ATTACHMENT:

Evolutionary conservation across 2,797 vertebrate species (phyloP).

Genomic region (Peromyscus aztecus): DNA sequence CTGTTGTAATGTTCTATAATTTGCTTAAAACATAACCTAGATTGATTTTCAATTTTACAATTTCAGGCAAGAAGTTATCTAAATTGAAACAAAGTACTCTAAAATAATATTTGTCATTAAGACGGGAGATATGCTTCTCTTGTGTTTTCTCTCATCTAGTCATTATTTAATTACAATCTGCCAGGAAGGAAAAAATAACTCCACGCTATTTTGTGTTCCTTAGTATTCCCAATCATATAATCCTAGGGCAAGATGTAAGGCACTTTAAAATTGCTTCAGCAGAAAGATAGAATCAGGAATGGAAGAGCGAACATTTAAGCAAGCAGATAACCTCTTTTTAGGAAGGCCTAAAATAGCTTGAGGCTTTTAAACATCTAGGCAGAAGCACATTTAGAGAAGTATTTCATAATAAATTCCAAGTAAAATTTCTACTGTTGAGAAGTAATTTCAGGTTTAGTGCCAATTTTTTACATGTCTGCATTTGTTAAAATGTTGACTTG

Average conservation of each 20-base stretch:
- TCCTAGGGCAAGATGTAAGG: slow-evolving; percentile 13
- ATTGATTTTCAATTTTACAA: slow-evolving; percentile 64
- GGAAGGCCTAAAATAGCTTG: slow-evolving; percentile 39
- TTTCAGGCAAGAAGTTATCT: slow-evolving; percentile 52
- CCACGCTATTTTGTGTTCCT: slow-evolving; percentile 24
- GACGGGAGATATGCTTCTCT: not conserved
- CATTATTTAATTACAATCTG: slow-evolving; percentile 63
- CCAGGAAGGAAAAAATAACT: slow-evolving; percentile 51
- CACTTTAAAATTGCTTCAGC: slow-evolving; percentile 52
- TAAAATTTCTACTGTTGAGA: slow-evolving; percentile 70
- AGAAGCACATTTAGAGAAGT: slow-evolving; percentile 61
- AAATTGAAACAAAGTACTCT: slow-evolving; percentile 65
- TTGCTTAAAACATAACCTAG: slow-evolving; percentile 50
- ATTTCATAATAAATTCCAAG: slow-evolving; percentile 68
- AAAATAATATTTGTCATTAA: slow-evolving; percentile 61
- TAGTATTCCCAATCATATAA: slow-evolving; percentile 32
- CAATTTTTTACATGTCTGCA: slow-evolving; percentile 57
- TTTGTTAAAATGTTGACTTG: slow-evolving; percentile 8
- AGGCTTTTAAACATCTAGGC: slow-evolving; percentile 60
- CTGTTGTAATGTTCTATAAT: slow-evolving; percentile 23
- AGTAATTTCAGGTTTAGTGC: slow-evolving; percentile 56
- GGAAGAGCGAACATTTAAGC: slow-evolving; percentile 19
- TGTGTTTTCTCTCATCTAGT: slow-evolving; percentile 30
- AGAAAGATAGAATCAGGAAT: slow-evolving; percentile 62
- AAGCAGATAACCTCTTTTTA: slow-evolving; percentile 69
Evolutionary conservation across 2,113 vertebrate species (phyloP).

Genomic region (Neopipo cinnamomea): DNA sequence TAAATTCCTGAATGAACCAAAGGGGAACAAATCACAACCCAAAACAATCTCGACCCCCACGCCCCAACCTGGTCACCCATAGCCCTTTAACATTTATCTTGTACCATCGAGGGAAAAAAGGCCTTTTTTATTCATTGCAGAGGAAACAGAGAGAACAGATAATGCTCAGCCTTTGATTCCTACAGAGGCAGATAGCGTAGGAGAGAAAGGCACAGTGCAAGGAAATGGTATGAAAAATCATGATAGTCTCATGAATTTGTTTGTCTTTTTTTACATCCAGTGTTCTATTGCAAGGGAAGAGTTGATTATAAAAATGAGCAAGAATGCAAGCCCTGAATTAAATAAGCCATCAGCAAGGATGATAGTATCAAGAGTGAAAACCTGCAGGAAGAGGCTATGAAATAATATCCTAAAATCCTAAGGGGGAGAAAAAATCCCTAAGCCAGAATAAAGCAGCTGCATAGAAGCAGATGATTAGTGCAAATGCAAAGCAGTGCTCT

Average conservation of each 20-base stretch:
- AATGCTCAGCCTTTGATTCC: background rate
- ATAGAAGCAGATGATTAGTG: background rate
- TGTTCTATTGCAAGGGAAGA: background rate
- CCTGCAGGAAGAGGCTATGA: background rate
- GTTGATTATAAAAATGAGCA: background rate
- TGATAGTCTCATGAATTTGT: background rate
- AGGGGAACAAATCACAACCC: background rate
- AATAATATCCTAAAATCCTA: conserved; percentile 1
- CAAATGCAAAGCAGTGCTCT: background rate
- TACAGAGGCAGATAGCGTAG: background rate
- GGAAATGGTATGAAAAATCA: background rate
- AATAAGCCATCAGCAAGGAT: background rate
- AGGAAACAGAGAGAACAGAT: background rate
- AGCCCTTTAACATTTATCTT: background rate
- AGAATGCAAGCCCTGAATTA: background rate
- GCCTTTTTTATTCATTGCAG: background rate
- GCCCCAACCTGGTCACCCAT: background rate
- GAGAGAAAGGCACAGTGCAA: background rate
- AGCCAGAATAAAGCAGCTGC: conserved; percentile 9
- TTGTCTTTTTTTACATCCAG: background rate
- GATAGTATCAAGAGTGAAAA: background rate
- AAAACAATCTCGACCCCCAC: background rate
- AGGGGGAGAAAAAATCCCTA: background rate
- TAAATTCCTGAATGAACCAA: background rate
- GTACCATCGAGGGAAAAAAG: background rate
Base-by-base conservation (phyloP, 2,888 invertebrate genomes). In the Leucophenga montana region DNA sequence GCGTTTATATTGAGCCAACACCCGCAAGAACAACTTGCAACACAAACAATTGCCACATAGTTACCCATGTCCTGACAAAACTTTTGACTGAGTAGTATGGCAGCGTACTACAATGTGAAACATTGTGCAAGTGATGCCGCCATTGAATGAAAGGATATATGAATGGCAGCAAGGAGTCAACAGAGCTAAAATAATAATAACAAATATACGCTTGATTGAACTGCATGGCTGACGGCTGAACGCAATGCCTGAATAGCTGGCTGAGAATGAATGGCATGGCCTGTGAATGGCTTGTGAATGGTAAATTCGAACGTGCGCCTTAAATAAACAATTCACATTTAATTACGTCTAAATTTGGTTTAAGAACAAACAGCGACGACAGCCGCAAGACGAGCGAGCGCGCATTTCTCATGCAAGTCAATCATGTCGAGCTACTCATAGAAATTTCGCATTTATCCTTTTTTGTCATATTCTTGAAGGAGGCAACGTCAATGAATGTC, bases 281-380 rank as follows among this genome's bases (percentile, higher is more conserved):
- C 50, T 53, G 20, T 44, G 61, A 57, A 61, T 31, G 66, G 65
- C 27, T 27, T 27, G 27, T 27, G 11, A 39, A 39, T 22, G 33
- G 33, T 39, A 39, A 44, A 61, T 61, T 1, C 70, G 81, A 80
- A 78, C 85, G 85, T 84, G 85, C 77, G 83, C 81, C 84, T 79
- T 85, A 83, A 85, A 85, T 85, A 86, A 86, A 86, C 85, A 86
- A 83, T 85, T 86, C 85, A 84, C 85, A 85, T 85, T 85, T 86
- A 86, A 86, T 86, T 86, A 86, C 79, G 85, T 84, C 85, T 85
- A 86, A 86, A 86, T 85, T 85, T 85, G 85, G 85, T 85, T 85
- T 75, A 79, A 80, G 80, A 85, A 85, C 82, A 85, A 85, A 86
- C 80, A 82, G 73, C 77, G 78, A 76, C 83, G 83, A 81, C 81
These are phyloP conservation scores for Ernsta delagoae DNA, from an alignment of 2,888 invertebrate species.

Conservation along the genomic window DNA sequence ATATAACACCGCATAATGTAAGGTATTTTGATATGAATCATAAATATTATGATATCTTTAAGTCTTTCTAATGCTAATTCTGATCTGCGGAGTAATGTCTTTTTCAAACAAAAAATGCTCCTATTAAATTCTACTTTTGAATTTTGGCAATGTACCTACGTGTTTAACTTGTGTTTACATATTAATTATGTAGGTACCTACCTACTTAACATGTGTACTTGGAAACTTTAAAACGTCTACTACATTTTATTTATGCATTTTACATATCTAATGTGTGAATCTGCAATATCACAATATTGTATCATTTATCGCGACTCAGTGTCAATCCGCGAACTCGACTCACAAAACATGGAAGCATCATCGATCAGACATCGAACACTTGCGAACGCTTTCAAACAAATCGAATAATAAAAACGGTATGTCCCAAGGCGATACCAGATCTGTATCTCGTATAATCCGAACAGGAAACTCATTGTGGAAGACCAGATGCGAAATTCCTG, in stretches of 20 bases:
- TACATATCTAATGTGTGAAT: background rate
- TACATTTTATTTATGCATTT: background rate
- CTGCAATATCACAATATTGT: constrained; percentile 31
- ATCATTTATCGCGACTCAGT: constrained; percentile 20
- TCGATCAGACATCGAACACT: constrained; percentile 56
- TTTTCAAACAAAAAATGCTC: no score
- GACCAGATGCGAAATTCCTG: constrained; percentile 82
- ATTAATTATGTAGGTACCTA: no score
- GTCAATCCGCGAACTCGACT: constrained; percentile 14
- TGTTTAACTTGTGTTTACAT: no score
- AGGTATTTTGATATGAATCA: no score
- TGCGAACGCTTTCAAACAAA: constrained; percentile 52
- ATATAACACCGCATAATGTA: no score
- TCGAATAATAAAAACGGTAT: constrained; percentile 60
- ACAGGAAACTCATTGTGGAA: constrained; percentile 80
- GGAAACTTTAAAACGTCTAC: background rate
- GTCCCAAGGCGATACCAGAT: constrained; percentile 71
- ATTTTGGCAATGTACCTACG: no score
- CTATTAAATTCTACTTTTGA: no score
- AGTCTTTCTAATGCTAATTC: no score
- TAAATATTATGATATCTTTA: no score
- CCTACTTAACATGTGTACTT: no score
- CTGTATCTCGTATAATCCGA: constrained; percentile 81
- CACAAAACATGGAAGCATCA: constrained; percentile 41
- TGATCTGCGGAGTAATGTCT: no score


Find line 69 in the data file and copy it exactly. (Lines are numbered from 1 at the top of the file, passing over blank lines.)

Conservation along the genomic window DNA sequence ATATAACACCGCATAATGTAAGGTATTTTGATATGAATCATAAATATTATGATATCTTTAAGTCTTTCTAATGCTAATTCTGATCTGCGGAGTAATGTCTTTTTCAAACAAAAAATGCTCCTATTAAATTCTACTTTTGAATTTTGGCAATGTACCTACGTGTTTAACTTGTGTTTACATATTAATTATGTAGGTACCTACCTACTTAACATGTGTACTTGGAAACTTTAAAACGTCTACTACATTTTATTTATGCATTTTACATATCTAATGTGTGAATCTGCAATATCACAATATTGTATCATTTATCGCGACTCAGTGTCAATCCGCGAACTCGACTCACAAAACATGGAAGCATCATCGATCAGACATCGAACACTTGCGAACGCTTTCAAACAAATCGAATAATAAAAACGGTATGTCCCAAGGCGATACCAGATCTGTATCTCGTATAATCCGAACAGGAAACTCATTGTGGAAGACCAGATGCGAAATTCCTG, in stretches of 20 bases: